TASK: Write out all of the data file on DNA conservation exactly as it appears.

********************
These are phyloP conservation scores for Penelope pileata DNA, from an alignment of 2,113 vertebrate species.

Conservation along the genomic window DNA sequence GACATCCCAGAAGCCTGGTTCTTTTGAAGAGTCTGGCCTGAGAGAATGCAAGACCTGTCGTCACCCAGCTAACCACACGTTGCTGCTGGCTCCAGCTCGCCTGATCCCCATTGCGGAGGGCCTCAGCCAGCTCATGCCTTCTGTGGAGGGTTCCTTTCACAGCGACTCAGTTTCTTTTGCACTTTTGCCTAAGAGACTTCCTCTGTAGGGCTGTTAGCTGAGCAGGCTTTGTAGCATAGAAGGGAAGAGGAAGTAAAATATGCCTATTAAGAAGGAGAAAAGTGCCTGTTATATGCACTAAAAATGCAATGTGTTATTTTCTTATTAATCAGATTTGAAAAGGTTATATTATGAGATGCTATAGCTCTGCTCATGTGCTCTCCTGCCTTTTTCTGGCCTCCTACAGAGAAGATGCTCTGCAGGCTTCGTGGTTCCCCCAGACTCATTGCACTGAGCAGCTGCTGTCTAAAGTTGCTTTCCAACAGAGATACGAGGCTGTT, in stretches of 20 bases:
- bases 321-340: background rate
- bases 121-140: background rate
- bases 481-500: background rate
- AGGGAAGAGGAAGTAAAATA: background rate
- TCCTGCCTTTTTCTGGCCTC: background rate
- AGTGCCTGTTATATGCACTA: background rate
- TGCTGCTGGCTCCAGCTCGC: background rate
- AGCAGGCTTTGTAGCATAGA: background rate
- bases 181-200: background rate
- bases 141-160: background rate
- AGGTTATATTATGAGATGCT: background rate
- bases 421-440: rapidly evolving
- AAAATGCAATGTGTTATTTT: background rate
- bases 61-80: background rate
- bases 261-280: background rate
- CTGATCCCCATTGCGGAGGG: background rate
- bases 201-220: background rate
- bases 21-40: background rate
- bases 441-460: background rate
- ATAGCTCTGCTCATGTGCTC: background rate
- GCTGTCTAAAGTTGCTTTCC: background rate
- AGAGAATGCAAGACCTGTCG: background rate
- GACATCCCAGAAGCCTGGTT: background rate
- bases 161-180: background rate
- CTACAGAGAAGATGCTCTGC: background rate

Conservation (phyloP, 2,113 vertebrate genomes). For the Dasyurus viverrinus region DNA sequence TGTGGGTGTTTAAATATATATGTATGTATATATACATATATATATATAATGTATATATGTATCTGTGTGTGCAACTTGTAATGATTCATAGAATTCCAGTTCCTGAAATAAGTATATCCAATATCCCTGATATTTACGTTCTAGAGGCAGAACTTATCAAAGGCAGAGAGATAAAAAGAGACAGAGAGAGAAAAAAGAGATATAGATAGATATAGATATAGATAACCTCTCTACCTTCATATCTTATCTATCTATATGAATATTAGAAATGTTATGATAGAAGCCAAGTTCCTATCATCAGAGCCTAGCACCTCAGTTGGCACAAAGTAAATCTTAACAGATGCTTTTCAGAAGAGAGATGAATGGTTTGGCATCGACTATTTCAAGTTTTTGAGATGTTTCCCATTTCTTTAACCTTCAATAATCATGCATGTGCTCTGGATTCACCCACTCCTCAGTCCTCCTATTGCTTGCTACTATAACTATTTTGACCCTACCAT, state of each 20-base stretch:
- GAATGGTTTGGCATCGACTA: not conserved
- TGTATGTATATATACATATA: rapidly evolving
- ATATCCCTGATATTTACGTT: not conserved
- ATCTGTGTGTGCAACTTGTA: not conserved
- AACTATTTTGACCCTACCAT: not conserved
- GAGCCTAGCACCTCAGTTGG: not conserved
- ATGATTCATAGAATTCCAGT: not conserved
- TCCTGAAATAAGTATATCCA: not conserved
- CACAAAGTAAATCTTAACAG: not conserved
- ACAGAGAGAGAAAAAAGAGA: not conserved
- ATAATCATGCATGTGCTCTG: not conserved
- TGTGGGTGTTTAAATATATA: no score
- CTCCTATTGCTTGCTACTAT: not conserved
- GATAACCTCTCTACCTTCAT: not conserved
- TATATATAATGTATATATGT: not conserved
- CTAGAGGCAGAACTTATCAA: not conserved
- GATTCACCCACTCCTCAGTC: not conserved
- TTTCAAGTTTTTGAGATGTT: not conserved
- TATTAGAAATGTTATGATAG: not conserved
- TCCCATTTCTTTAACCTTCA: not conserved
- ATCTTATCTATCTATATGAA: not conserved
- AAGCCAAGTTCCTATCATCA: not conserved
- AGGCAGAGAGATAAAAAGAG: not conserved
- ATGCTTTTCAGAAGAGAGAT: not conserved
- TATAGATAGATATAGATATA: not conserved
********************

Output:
These are phyloP conservation scores for Penelope pileata DNA, from an alignment of 2,113 vertebrate species.

Conservation along the genomic window DNA sequence GACATCCCAGAAGCCTGGTTCTTTTGAAGAGTCTGGCCTGAGAGAATGCAAGACCTGTCGTCACCCAGCTAACCACACGTTGCTGCTGGCTCCAGCTCGCCTGATCCCCATTGCGGAGGGCCTCAGCCAGCTCATGCCTTCTGTGGAGGGTTCCTTTCACAGCGACTCAGTTTCTTTTGCACTTTTGCCTAAGAGACTTCCTCTGTAGGGCTGTTAGCTGAGCAGGCTTTGTAGCATAGAAGGGAAGAGGAAGTAAAATATGCCTATTAAGAAGGAGAAAAGTGCCTGTTATATGCACTAAAAATGCAATGTGTTATTTTCTTATTAATCAGATTTGAAAAGGTTATATTATGAGATGCTATAGCTCTGCTCATGTGCTCTCCTGCCTTTTTCTGGCCTCCTACAGAGAAGATGCTCTGCAGGCTTCGTGGTTCCCCCAGACTCATTGCACTGAGCAGCTGCTGTCTAAAGTTGCTTTCCAACAGAGATACGAGGCTGTT, in stretches of 20 bases:
- bases 321-340: background rate
- bases 121-140: background rate
- bases 481-500: background rate
- AGGGAAGAGGAAGTAAAATA: background rate
- TCCTGCCTTTTTCTGGCCTC: background rate
- AGTGCCTGTTATATGCACTA: background rate
- TGCTGCTGGCTCCAGCTCGC: background rate
- AGCAGGCTTTGTAGCATAGA: background rate
- bases 181-200: background rate
- bases 141-160: background rate
- AGGTTATATTATGAGATGCT: background rate
- bases 421-440: rapidly evolving
- AAAATGCAATGTGTTATTTT: background rate
- bases 61-80: background rate
- bases 261-280: background rate
- CTGATCCCCATTGCGGAGGG: background rate
- bases 201-220: background rate
- bases 21-40: background rate
- bases 441-460: background rate
- ATAGCTCTGCTCATGTGCTC: background rate
- GCTGTCTAAAGTTGCTTTCC: background rate
- AGAGAATGCAAGACCTGTCG: background rate
- GACATCCCAGAAGCCTGGTT: background rate
- bases 161-180: background rate
- CTACAGAGAAGATGCTCTGC: background rate

Conservation (phyloP, 2,113 vertebrate genomes). For the Dasyurus viverrinus region DNA sequence TGTGGGTGTTTAAATATATATGTATGTATATATACATATATATATATAATGTATATATGTATCTGTGTGTGCAACTTGTAATGATTCATAGAATTCCAGTTCCTGAAATAAGTATATCCAATATCCCTGATATTTACGTTCTAGAGGCAGAACTTATCAAAGGCAGAGAGATAAAAAGAGACAGAGAGAGAAAAAAGAGATATAGATAGATATAGATATAGATAACCTCTCTACCTTCATATCTTATCTATCTATATGAATATTAGAAATGTTATGATAGAAGCCAAGTTCCTATCATCAGAGCCTAGCACCTCAGTTGGCACAAAGTAAATCTTAACAGATGCTTTTCAGAAGAGAGATGAATGGTTTGGCATCGACTATTTCAAGTTTTTGAGATGTTTCCCATTTCTTTAACCTTCAATAATCATGCATGTGCTCTGGATTCACCCACTCCTCAGTCCTCCTATTGCTTGCTACTATAACTATTTTGACCCTACCAT, state of each 20-base stretch:
- GAATGGTTTGGCATCGACTA: not conserved
- TGTATGTATATATACATATA: rapidly evolving
- ATATCCCTGATATTTACGTT: not conserved
- ATCTGTGTGTGCAACTTGTA: not conserved
- AACTATTTTGACCCTACCAT: not conserved
- GAGCCTAGCACCTCAGTTGG: not conserved
- ATGATTCATAGAATTCCAGT: not conserved
- TCCTGAAATAAGTATATCCA: not conserved
- CACAAAGTAAATCTTAACAG: not conserved
- ACAGAGAGAGAAAAAAGAGA: not conserved
- ATAATCATGCATGTGCTCTG: not conserved
- TGTGGGTGTTTAAATATATA: no score
- CTCCTATTGCTTGCTACTAT: not conserved
- GATAACCTCTCTACCTTCAT: not conserved
- TATATATAATGTATATATGT: not conserved
- CTAGAGGCAGAACTTATCAA: not conserved
- GATTCACCCACTCCTCAGTC: not conserved
- TTTCAAGTTTTTGAGATGTT: not conserved
- TATTAGAAATGTTATGATAG: not conserved
- TCCCATTTCTTTAACCTTCA: not conserved
- ATCTTATCTATCTATATGAA: not conserved
- AAGCCAAGTTCCTATCATCA: not conserved
- AGGCAGAGAGATAAAAAGAG: not conserved
- ATGCTTTTCAGAAGAGAGAT: not conserved
- TATAGATAGATATAGATATA: not conserved